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Coming up in Affiliateland in March 2017

Spring is stirring, and so are Affiliates with fresh activity!

NEBRASKA
National Museum of American History curator Shannon Perich will give a lecture on popular culture in the 1970s at the Durham Museum to complement the SITES exhibition currently on view, Searching for the Seventies: The DOCUMERICA Photography Project, in Omaha, 3.21.                       

Dolores Huerta / by Barbara Carrasco / Silkscreen 1999 / National Portrait Gallery, Smithsonian Institution, © 1999 Barbara Carrasco

RHODE ISLAND

National Portrait Gallery curator Taína Caragol will lecture on Dolores Huerta for Women’s History Month at the Rhode Island Historical Society in Providence, 3.23.                          

NEW YORK
The Rockwell Museum continues with its Smithsonian Speaker Series with a talk by Adriel Luis of the Smithsonian Asian Pacific American Center, in Corning, 3.23.

National Museum of American History conservator Sunae Park Evans will speak on conserving First Ladies gowns at the Long Island Museum to complement the exhibition Brilliant Partners: Judith Leiber’s Handbags and the Art of Gerson Leiber, featuring the loan of Mamie Eisenhower’s purse from the Smithsonian, in Stony Brook, 3.26.

MICHIGAN
Rahim Al Haj, Smithsonian Folkways performer and oud player, presents Letters from Iraq at the Arab American National Museum in Dearborn, 3.24.

The Michigan State University Museum will host a workshop on the Will to Adorn initiative of the Smithsonian Center for Folklife and Cultural Heritage in East Lansing, 3.30.

MARYLAND
Members of the Smithsonian will enjoy lunch and tours at the B & O Railroad Museum in Baltimore, 3.30.

 

Affiliates in the news: May edition

Congrats to these Affiliates making news!  If you have a clipping that highlights a collaboration with the Smithsonian or with a fellow Affiliate, or a clipping that demonstrates leadership in education, innovation, and arts/culture/history/science you’d like to have considered for the Affiliate blog, please contact Elizabeth Bugbee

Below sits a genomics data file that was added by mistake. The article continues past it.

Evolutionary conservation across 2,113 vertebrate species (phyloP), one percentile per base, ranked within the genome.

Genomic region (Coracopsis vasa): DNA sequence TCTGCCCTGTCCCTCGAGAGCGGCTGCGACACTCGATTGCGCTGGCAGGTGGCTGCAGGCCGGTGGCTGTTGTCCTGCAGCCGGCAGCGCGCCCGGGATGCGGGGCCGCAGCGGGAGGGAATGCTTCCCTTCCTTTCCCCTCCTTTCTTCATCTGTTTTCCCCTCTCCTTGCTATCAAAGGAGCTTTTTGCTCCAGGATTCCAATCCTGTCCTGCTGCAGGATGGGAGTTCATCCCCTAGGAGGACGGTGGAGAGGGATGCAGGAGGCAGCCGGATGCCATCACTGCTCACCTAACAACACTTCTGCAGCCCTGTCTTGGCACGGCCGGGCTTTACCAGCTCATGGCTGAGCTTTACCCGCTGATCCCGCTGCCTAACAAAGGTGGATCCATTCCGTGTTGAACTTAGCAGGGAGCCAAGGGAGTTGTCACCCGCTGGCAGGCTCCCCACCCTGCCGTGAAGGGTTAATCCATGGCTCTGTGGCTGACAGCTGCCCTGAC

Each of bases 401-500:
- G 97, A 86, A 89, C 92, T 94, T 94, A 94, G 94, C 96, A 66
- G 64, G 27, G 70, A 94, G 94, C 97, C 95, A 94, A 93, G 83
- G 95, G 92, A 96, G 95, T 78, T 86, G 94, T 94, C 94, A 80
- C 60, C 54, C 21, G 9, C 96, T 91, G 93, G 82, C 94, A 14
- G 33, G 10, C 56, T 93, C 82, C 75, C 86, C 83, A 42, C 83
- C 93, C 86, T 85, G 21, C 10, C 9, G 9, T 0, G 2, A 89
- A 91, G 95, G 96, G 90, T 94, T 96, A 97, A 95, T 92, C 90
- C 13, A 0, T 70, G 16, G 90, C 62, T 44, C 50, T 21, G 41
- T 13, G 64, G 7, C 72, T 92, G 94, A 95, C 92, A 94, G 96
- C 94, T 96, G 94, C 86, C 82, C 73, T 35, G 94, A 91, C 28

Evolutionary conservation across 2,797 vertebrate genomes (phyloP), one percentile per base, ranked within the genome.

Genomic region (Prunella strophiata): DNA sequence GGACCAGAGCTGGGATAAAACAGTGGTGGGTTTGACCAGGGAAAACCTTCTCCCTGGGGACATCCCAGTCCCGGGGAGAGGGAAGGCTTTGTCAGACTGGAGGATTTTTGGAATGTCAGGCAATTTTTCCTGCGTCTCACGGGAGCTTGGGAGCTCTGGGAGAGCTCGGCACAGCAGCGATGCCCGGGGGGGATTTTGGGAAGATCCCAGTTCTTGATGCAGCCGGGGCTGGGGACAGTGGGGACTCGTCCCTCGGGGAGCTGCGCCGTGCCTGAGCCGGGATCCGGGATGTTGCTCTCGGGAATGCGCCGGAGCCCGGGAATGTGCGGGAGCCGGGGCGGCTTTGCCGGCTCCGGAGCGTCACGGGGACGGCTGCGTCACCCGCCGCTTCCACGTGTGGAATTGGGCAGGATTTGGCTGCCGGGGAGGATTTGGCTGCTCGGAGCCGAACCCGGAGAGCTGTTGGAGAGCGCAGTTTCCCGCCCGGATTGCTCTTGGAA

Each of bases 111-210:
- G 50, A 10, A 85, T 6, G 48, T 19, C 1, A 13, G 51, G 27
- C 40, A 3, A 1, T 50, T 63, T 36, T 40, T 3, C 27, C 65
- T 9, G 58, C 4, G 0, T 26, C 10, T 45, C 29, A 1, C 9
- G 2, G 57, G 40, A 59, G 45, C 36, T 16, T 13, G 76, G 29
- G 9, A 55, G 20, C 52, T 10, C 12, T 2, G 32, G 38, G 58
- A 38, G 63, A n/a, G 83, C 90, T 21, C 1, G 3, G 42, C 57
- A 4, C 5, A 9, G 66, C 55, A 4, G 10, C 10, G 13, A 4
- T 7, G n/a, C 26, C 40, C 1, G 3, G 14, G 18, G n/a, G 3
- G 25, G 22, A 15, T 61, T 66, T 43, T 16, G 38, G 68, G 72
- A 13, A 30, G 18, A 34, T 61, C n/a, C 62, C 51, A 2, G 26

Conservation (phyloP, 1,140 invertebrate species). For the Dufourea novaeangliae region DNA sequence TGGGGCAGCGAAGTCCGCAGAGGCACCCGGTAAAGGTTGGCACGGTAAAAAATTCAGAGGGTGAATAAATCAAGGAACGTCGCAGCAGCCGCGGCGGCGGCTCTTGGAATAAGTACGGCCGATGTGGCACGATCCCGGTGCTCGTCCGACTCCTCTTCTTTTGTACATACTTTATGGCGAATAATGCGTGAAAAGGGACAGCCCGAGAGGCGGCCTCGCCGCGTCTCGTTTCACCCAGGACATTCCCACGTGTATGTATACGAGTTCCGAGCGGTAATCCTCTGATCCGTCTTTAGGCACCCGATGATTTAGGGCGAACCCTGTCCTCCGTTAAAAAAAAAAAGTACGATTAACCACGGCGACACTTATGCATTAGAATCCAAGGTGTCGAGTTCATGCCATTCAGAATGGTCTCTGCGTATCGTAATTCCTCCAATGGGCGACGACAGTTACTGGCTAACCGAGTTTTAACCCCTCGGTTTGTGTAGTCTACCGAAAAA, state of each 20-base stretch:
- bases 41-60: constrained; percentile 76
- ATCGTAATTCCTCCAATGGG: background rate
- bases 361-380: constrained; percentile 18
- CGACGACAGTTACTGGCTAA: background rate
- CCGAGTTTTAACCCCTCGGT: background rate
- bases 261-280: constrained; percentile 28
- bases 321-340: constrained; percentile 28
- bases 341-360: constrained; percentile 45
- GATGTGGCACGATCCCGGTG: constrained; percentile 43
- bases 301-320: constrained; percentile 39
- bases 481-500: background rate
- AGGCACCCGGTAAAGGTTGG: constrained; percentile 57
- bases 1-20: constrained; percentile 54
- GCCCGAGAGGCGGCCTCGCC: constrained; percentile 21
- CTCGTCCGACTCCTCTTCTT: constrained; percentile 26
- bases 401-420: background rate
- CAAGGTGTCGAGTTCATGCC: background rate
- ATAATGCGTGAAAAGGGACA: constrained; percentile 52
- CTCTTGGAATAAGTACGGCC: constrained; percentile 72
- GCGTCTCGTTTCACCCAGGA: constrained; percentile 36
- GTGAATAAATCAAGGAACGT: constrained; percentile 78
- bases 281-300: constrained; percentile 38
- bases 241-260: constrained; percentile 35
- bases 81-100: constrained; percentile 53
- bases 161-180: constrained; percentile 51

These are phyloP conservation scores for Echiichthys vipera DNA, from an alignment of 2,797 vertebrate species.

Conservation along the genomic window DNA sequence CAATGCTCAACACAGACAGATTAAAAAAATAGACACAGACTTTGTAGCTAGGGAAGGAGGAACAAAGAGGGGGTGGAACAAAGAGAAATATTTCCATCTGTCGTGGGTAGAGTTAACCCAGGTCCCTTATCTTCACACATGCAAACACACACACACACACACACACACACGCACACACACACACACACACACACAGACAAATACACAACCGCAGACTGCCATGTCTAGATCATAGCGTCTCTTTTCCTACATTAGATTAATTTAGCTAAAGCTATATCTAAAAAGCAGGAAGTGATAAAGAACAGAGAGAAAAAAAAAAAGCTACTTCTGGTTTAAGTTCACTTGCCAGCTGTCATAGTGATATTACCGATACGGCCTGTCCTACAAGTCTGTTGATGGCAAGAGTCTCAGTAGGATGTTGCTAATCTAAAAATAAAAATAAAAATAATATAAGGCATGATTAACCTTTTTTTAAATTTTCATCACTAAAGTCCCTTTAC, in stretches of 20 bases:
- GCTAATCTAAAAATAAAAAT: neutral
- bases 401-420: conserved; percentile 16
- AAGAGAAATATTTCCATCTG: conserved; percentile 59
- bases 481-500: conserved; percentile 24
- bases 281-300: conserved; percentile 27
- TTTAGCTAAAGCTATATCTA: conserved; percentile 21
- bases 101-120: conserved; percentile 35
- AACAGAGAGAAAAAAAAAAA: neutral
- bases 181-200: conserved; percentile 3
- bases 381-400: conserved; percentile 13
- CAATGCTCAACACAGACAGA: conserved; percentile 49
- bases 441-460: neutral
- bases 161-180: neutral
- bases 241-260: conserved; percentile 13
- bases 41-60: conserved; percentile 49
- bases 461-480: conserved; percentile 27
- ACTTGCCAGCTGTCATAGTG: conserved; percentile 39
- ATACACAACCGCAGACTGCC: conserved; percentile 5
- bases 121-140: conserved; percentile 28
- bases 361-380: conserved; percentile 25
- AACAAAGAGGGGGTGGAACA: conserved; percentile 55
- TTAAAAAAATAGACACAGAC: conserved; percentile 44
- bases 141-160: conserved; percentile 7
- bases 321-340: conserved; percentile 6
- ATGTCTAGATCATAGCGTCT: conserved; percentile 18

The musicians Terri Davis, left, and Bill Saxton at the opening of the National Jazz Museum in Harlem. Credit Yana Paskova for The New York Times The National Jazz

The musicians Terri Davis, left, and Bill Saxton at the opening of the National Jazz Museum in Harlem. Credit Yana Paskova for The New York Times

National Jazz Museum in Harlem (New York, NY)
National Jazz Museum in Harlem reopens in new location
On the very same day that the United States Postal Service held a ceremony in Newark, New Jersey, to celebrate the new Sarah Vaughn postage stamp, Harold Closter, Director of Smithsonian Affiliations, told a funny anecdote about his contribution to the history of jazz. Addressing the audience at the opening night of The National Jazz Museum in Harlem’s new location, Closter joked that his contribution to jazz history was the time he was tasked with carrying the train of “the Divine One’s” (as Vaughn was known) dress onstage once.

The National Jazz Museum in Harlem Finds a Permanent Home
The museum found its footing, in incremental steps, under the executive leadership of Loren Schoenberg. A veteran saxophonist, pianist, educator and historian, Mr. Schoenberg brought an air of authority to the museum, while strengthening its bonds with the jazz public and institutions like the Smithsonian.

Saint Louis Science Center (St. Louis, MO)
Saint Louis Science Center selected as Smithsonian Institution Affiliate
“We are very pleased to join the ranks of some very distinguished organizations and institutions across the country,” said Bert Vescolani, president and CEO of the Saint Louis Science Center. “Having the opportunity to share Smithsonian artifacts, including space capsules, aircraft and rare minerals with our visitors will help to spark interest and excitement in science and the important role it plays in our lives.”

Mid-America Science Museum (Hot Springs, AR)
Mid-America Science Museum wins prestigious national award
Mid-America Science Museum in Hot Springs has landed the Institute for Museum and Library Services National Medal for Community Service. The award stands out as only 10 museums and libraries around the country are awarded it each year.

Visitors at "The Art of Video Games" exhibition. Photo courtesy Frost Art Museum.

Visitors at “The Art of Video Games” exhibition. Photo courtesy Frost Art Museum.

Patricia & Phillip Frost Art Museum (Miami, FL)
Remember ‘Pac-Man’? Museum exhibit has fun with classic video games
From “Pitfall!” and “Space Invaders” to “Super Mario Brothers,” the collection celebrates the artistic and creative factors involved in creating the games’ virtual landscapes and moving images.